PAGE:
There’s a challenge at FlowingData.com to remake the graph below. First, let me take a stab at explaining what is being shown here.
Start with the far right line. It shows the obesity rate for all people born between 1926 and 1935. We’ll call this group of people the first cohort. Notice the vertical axis shows per cent obesity, and the horizontal axis shows the age of the cohort. If we look at the first (leftmost) data point in the line, we see that about 13% of the cohort was obese when the cohort was 30-39 years old. Doing the arithmetic on the ages, this data point must be for 1965 (people born in 1935 were 30 years old, people born in 1926 were 39). The next data point shows per cent obesity when the cohort was 40-49 years old (1975), and so on for this line.
The next line to the left shows the same thing, for people born between 1936 and 1945, the line after that is for the cohort born between 1946 and 1955, and so on. Notice that each new line has one more data point on the left (until hitting the lowest age range) and one fewer on the right.
Each new line has roughly the same shape as the previous, and generally lies above and to the left of the previous. Lying above the previous line means that, in general, each cohort has a higher percentage of obesity than the previous. Lying to the left of the previous means that each cohort tends to get obese earlier.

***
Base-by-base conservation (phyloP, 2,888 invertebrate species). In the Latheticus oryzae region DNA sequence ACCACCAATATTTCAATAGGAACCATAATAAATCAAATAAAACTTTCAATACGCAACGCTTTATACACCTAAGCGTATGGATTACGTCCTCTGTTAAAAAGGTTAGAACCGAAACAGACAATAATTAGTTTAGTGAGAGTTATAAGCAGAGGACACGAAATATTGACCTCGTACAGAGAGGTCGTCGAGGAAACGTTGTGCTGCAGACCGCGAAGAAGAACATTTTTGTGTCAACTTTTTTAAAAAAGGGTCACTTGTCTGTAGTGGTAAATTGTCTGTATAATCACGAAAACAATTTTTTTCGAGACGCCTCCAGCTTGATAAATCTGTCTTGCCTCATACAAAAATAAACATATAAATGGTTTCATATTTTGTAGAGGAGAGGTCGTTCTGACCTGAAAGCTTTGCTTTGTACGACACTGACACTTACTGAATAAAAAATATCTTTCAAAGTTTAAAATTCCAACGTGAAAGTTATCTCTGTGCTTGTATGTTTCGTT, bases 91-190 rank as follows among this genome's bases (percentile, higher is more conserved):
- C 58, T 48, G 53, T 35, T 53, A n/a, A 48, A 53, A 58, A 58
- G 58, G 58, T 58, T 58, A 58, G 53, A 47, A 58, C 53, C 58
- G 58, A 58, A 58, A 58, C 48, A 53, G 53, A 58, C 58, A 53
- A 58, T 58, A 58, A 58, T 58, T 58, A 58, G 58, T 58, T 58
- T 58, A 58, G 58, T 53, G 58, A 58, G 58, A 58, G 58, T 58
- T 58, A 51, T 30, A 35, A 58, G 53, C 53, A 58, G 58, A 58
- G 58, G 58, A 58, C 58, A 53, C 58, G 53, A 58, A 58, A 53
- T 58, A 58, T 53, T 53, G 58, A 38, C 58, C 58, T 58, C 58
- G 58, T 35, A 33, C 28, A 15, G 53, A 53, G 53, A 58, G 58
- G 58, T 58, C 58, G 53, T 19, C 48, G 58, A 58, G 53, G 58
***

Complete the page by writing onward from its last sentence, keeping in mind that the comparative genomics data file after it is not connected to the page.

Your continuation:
It might be easier to understand the graph if the lines are revealed and explained one by one, than if presented all at once. In fact, the graph originally appeared in a presentation where the lines were presented one by one, and thus not as difficult to understand. (This was pointed this out in the comments by Naomi B. Robbins; I mentioned her book recently.)
Thus, I remade this graph as a sort of static version of a moving presentation. My semi-final version: pdf. I break the graph into eight subgraphs, one for each line, highlighted in black. The subgraph for Each subgraph shows the other lines as well, but muted, in light gray. This allows the trend of one cohort to stand out within the context of the others. If you move quickly along the subgraphs, you can get a kind of animation effect of the changes across cohorts.
I’m not yet satisfied with the axes. Between any 2 x 2 block of subgraphs, there is empty space that can be a little distracting once you notice it. (Tufte mentions this affect in one or a couple of his books.) I made a few variations trying to make this space less distracting (pdf), and I made a version with fewer tick mark labels. I would have to do some more experimenting to get a final version, and I’m not wanting to put any more time into this at the moment, so I’ll go with the semi-final version.